Family Math

Growing up I lived in a house with 5 people.  There was me, my mom, my dad, and my two sisters for a total of 5.  We also always had a dog,  so there were really  6 members of my family in the house.  When my older sister left home, there were 4 of us left, with one dog.

No matter how you do it, young children love to talk about their families.  Last week we looked at how you can encourage this conversation by putting pictures of the children’s families up on the wall.  You can further explore this by looking at children’s homes.  Of course, we should always be mindful of where the children come from.  Some may not have a home, or may be staying with relatives.  If this is the case with some of your children, I wouldn’t do this activity.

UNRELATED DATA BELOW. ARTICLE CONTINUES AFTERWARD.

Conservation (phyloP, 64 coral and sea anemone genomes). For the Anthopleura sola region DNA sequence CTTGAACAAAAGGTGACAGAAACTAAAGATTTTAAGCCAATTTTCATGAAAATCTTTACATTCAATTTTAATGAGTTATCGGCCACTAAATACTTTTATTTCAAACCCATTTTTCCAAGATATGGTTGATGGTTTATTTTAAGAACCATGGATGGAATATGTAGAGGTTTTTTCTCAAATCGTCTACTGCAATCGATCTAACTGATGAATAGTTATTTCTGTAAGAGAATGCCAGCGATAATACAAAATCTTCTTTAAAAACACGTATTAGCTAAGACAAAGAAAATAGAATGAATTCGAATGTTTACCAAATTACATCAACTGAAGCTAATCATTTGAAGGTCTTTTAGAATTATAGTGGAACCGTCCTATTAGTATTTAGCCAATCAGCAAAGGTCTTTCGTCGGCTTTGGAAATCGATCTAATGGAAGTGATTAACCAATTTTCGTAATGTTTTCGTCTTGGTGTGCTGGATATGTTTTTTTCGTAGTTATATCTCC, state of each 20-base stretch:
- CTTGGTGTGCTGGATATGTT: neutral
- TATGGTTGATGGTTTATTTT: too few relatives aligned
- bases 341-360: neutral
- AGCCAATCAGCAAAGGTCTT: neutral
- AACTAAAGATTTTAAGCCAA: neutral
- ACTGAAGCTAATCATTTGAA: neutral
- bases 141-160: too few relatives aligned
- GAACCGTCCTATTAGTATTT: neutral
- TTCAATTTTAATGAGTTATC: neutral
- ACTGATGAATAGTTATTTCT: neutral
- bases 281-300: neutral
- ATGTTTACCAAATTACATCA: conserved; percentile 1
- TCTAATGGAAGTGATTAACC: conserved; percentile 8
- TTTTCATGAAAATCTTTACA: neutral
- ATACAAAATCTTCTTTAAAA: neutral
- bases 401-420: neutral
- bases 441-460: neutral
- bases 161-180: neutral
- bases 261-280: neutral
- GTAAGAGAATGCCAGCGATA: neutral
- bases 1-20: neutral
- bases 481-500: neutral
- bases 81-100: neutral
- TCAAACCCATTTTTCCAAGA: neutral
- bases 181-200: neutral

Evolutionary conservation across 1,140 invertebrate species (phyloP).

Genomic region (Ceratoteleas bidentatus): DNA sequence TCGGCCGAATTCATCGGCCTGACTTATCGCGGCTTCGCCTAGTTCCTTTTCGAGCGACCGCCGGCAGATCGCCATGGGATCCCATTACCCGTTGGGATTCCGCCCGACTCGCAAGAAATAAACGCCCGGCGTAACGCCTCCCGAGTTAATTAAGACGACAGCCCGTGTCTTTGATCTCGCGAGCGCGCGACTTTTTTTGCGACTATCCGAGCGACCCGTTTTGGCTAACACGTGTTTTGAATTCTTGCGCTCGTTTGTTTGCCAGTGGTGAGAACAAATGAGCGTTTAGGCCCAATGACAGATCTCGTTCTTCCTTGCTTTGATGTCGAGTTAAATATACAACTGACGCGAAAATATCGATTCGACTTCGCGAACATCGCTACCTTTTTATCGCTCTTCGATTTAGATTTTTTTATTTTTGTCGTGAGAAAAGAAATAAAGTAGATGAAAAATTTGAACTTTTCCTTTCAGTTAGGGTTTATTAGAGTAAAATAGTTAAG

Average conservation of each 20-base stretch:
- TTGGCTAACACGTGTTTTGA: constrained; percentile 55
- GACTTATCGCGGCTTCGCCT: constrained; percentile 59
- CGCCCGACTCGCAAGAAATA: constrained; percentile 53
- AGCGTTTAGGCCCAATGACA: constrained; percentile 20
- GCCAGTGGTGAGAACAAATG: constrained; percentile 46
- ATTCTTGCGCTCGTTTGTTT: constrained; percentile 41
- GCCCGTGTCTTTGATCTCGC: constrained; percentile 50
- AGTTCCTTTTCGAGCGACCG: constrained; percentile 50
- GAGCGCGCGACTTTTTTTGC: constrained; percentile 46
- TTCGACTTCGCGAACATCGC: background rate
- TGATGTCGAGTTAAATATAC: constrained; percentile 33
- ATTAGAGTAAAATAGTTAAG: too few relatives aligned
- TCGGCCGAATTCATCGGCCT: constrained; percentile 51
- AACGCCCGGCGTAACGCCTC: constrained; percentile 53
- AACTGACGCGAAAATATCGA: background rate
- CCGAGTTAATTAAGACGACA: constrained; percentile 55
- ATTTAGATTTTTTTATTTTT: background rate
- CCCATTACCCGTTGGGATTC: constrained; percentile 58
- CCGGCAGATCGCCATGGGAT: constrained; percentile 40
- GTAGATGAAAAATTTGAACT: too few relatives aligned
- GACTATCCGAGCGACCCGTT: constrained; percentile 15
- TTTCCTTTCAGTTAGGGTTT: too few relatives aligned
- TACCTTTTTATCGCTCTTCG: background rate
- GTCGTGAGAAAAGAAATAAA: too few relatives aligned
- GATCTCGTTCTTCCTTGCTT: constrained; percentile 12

However, if all of the kids in your program live with their families in a house, or an apartment, or a farmhouse, or a condominium, then an exploration of who sleeps where can be an interesting math exploration.

Start with a simple question.  “Who has their own bedroom?” or “Who shares a bedroom?”  You might have a large piece of chart paper up with OWN on one side and SHARED on the other side.  The children can come up and write their names under their situation.  As a group, you can determine if more kids have their own bedrooms, or if more kids share bedrooms.

As a follow-up activity, the children can draw their bedrooms.  If they choose, they can draw the people who sleep in their bedroom and number them.

 

 

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